Velda Addison, Hart Energy
No lives were lost when pirates, reportedly armed with machetes and pistols, hijacked a Malaysian oil tanker en route to the Kuantan port June 11. Yet, the incident serves as a reminder that there is still work to do toward preventing piracy.
The International Maritime Bureau (IMB) said in April that 54 incidents of armed robbery and piracy against ships were reported between January and March 2015. IMB, the U.K.-based anti-crime arm of the International Chamber of Commerce, also reported that there were 42 vessels boarded, eight hijackings and four attempted hijackings during the same time period.
More than half of the incidents happened in Southeast Asia, where there were 30 robbery and piracy incidents reported during first-quarter 2015. Africa was a distant second, with 11 reported incidents, followed by East Asia, with eight.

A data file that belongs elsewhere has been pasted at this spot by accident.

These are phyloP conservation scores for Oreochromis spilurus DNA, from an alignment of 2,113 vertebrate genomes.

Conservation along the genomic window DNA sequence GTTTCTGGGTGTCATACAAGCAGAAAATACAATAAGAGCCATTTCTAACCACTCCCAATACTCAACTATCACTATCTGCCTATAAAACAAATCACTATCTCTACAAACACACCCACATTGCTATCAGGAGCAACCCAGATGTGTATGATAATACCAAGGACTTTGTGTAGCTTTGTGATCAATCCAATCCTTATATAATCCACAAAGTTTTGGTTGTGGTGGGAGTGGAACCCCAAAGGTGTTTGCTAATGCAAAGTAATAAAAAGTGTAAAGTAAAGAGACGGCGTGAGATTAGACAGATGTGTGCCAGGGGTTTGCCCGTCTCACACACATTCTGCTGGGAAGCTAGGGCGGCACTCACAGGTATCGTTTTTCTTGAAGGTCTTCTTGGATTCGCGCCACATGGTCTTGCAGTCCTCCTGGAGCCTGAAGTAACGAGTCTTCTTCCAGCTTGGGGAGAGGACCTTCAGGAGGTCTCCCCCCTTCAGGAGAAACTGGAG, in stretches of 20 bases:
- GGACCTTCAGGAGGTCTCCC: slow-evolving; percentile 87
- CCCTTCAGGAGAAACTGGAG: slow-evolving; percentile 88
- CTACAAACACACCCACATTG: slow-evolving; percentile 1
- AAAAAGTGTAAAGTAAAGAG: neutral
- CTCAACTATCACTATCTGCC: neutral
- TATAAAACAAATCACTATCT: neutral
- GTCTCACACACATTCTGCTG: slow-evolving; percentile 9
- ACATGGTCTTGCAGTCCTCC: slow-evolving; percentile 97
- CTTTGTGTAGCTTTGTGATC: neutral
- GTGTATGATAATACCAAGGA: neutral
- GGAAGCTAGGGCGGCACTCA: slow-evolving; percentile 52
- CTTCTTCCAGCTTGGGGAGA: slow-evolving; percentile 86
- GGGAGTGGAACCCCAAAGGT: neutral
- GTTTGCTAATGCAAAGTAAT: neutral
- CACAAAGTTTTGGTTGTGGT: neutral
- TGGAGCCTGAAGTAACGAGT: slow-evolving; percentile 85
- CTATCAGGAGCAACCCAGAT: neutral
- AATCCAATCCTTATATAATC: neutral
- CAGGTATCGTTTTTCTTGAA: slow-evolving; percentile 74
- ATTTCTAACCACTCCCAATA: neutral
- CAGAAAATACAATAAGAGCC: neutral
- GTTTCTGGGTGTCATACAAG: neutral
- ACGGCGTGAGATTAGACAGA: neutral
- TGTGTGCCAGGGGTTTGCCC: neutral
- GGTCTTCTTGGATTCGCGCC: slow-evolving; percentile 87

Fortunately, in the Malaysian case, eight of the alleged hijackers of the MT Orkim Harmony were arrested by Vietnamese authorities, who reportedly said the suspects admitted to being involved in the hijacking, according to the Indo Asian News Service. Plans are for the suspects to be extradited to Malaysia.
The vessel, with a crew of 22, was carrying about 50,000 barrels of gasoline, according to media reports.
In the past few years, steps have been taken to lower piracy attacks, especially offshore Somalia. Tactics have included heightened military presence, armed guards on vessels, better intelligence and the formation in 2009 of the Contact Group on Piracy off the Coast of Somalia, which coordinates political and military efforts to end piracy working with about 80 countries and international groups.
To read the entire article, please click here.